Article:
October 16th, 2008 at 13:32 UTC by Richard Clayton
Tyler Moore and I are presenting another one of our academic phishing papers today at the Anti-Phishing Working Group’s Third eCrime Researchers Summit here in Atlanta, Georgia. The paper “The consequence of non-cooperation in the fight against phishing” (pre-proceedings version here) goes some way to explaining anomalies we found in our previous analysis of phishing website lifetimes. The “take-down” companies reckon to get phishing websites removed within a few hours, whereas our measurements show that the average lifetimes are a few days.
These “take-down” companies are generally specialist offshoots of more general “brand protection” companies, and are hired by banks to handle removal of fake phishing websites.
When we examined our data more carefully we found that we were receiving “feeds” of phishing website URLs from several different sources — and the “take-down” companies that were passing the data to us were not passing the data to each other.
So it often occurs that take-down company A knows about a phishing website targeting a particular bank, but take-down company B is ignorant of its existence. If it is company B that has the contract for removing sites for that bank then, since they don’t know the website exists, they take no action and the site stays up.
Since we were receiving data feeds from both company A and company B, we knew the site existed and we measured its lifetime — which is much extended. In fact, it’s somewhat of a mystery why it is removed at all! Our best guess is that reports made directly to ISPs trigger removal.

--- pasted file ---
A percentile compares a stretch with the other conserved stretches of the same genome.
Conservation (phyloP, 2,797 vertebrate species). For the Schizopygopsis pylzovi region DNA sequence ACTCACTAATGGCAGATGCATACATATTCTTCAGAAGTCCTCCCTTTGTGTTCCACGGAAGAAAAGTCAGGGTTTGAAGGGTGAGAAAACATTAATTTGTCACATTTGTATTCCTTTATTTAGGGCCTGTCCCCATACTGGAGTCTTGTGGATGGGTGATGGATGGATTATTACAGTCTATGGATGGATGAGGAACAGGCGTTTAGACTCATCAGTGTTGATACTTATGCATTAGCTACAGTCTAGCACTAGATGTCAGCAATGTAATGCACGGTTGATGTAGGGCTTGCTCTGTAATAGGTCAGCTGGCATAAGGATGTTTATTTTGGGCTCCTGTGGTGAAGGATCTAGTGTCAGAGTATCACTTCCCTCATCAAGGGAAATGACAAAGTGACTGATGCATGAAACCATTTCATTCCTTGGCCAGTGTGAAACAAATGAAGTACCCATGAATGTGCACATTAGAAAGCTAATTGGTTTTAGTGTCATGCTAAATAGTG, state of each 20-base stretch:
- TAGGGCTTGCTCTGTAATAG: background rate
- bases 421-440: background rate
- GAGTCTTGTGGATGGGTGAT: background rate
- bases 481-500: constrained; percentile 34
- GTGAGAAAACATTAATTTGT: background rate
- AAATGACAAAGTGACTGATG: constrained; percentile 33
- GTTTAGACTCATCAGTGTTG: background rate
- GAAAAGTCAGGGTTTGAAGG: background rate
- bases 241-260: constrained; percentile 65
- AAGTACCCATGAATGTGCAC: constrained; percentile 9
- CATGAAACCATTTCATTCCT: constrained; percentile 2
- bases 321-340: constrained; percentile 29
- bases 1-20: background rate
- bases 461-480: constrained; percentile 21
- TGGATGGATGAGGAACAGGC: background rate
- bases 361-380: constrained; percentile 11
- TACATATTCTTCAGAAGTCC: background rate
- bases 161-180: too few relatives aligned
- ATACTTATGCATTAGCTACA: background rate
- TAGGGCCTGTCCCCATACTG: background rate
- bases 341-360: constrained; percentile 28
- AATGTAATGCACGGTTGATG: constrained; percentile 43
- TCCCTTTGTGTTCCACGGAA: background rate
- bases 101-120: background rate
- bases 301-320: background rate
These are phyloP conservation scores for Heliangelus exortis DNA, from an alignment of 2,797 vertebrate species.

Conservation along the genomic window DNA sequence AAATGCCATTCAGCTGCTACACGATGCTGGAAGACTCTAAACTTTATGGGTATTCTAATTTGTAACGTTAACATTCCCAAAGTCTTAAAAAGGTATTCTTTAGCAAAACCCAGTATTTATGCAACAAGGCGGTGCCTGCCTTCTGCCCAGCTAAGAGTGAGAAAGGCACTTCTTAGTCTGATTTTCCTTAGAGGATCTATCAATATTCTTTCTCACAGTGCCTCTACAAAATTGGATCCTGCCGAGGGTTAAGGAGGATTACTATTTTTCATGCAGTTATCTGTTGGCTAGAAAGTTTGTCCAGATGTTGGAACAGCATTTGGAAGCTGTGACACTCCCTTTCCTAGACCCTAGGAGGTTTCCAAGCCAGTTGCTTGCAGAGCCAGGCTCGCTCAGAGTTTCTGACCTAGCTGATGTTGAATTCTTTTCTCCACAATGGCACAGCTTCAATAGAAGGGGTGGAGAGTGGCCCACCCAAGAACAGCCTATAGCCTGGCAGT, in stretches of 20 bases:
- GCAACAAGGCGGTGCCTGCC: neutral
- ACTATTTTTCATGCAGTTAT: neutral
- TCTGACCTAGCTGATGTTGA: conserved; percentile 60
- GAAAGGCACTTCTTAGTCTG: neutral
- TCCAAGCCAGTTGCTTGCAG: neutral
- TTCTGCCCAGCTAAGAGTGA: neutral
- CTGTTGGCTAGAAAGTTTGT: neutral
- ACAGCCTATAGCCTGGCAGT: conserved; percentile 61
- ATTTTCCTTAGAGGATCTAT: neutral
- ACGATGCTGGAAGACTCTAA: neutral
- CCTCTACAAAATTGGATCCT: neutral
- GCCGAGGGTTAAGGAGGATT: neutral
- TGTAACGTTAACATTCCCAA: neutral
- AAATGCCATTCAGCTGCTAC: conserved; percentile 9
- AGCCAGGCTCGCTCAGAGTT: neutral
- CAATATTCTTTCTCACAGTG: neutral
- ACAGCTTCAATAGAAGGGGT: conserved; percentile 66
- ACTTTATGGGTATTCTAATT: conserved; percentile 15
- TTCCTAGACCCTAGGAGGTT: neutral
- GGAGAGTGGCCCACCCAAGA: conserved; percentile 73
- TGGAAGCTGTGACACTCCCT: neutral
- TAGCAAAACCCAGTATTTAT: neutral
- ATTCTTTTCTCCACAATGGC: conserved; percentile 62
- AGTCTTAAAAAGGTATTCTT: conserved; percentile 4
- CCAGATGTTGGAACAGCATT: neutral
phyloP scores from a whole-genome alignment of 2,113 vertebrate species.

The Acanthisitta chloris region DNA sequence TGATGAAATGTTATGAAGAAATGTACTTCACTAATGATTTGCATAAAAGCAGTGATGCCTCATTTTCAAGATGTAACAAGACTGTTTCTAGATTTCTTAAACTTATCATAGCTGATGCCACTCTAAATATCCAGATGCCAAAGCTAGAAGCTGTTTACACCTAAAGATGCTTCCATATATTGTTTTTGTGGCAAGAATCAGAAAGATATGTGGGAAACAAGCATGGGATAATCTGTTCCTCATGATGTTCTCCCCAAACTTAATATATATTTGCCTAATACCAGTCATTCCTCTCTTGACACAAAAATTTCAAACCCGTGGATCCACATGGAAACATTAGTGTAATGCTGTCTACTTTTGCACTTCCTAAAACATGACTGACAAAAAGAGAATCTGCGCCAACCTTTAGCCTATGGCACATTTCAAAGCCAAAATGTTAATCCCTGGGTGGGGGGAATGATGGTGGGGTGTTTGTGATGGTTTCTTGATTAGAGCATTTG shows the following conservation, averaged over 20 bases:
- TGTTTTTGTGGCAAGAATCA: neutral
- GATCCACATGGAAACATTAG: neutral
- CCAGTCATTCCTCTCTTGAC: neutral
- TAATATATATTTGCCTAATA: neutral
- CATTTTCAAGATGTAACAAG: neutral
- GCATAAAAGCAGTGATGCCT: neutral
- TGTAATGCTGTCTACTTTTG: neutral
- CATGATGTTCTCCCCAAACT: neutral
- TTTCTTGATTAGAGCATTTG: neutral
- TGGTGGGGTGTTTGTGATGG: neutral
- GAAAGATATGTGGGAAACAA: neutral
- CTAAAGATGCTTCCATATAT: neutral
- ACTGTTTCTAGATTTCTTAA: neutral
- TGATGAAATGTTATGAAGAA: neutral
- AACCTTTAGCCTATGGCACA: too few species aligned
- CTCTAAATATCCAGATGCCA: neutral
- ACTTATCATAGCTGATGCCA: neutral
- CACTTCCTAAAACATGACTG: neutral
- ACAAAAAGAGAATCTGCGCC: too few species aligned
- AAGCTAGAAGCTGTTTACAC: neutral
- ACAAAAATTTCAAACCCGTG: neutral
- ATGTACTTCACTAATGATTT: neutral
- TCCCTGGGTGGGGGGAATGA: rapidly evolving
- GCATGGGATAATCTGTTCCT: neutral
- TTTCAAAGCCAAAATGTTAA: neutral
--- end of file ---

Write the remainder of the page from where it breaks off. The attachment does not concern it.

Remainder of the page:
The paper contains all the details, and gives all the figures to show that website lifetimes are extended by about 5 days when the take-down company is completely unaware of the site. On other occasions the company learns about the site some time after it is first detected by someone else; and this extends the lifetimes by an average of 2 days.
Since extended lifetimes equate to more unsuspecting visitors handing over their credentials and having their bank accounts cleaned out, these delays can also be expressed in monetary terms. Using the rough and ready model we developed last year, we estimate that an extra $326 million per annum is currently being put at risk by the lack of data sharing. This figure is from our analysis of just two companies’ feeds, and there are several more such companies in this business.
Not surprisingly, our paper suggests that the take-down companies should be sharing their data, so that when they learn about websites attacking banks they don’t have contracts with, they pass the details on to another company who can start to get the site removed.
We analyse the incentives to make this change (and the incentives the companies have not to do so) and contrast the current arrangements with the anti-virus/malware industry — where sample suspect code has been shared since the early 1990s.
In particular, we note that it is the banks who would benefit most from data sharing — and since they are paying the bills, we think that they may well be in a position to force through changes in policy. To best protect the public, we must hope that this happens soon.